REVIEW: James Bay @ O2 Academy Leicester

Saturday night saw BRIT Award winning singer-songwriter James Bay bring his Give Me The Reason Tour to the University’s O2 Academy. 

After opener Kevin Garrett treated us to a stripped down acoustic set including a gorgeous cover of Bon Iver’s ‘Skinny Love’, Bay took to the stage with the rip-roaring fan favourite ‘Best Fake Smile’. This was an inspired choice for an opener — while never released as a single, the song’s boundless energy and supremely catchy chorus made for a promising start to the night. 

Between songs, Bay ruminated on the effects of the pandemic, and how happy he was to be back after a two-year absence from touring. It’s something you hear at every gig nowadays, yet it somehow felt all the more sincere here, thanks to his decidedly charming on-stage persona. This was exemplified during the sweet (if a little cheesy) love song ‘One Life’, an unreleased track from his forthcoming as-yet-untitled album, performed after a genuinely touching dedication to his partner and their new-born daughter. While these quieter moments were unfortunately sometimes undercut by fans who’d perhaps had a little much to drink, they were nevertheless a reminder of the humanity behind the performer, emphasising the emotional vulnerability in his songwriting.                                

Another unexpected highlight came in the form of ‘When We Were On Fire’. Despite being a relatively unknown deep cut from his 2014 debut The Chaos and The Calm, it provided Bay with an excuse to show off his impressive skills as a guitarist, reaching a peak with a stunning extended solo.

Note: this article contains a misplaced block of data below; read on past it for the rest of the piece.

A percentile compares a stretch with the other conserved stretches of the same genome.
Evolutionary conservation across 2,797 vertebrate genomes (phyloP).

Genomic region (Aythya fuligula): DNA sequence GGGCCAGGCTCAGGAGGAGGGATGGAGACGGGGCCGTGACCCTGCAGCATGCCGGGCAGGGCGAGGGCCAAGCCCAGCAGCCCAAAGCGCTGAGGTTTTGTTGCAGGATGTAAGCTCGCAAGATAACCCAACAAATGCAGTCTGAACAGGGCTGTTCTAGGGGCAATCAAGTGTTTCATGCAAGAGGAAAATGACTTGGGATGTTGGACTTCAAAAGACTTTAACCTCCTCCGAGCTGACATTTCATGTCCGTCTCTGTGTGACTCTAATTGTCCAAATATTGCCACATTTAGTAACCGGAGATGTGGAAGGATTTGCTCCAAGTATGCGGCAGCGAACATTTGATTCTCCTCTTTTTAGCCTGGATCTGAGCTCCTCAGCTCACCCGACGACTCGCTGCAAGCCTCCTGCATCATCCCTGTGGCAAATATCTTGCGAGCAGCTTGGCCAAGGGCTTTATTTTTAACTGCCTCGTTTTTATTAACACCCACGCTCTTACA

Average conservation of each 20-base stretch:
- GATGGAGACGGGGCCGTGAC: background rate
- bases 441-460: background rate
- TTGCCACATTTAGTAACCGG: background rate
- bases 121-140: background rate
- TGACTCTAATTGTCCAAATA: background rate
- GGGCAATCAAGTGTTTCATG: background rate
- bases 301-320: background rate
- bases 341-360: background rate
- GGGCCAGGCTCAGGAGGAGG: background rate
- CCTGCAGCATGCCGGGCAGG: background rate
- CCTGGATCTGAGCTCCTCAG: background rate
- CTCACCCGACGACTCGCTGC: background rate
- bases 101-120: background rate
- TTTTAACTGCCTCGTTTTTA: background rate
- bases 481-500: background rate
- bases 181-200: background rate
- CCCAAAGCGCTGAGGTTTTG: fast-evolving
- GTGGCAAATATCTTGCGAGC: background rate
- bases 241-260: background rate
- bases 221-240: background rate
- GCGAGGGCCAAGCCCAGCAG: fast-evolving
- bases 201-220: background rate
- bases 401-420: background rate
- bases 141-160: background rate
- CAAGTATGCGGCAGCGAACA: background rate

The high point of the show, though, was his heart-on-sleeve performance of his smash-hit ballad ‘Let It Go’. The song’s stripped back instrumental lends itself perfectly to a singalong, and the audience took full advantage. Despite its melancholy subject matter, there was something truly joyous in the sound of the entire sold-out venue singing it together after two years of living in relative isolation. 

Credit should also go to the staging here — while simple, it was undoubtedly effective. Throughout the show, the stage was illuminated by a large circular light positioned directly behind the microphone, often throwing the songwriter into silhouette and highlighting his iconic wide-brimmed hat.  

Of course, there was only one song that could end the set — his biggest hit to date, the anthemic Grammy nominated single ‘Hold Back the River’. The first notes of its gentle opening guitar riff were all it took to draw a rapturous reaction from the audience, and the song began a slow build towards its powerful climax and with it, a farewell that felt as if it came all too soon. 

Image: Jake Haseldine

Harry Featherston is a second-year English student and LSM’s Chief Arts and Culture Editor. You can find him on Twitter here.

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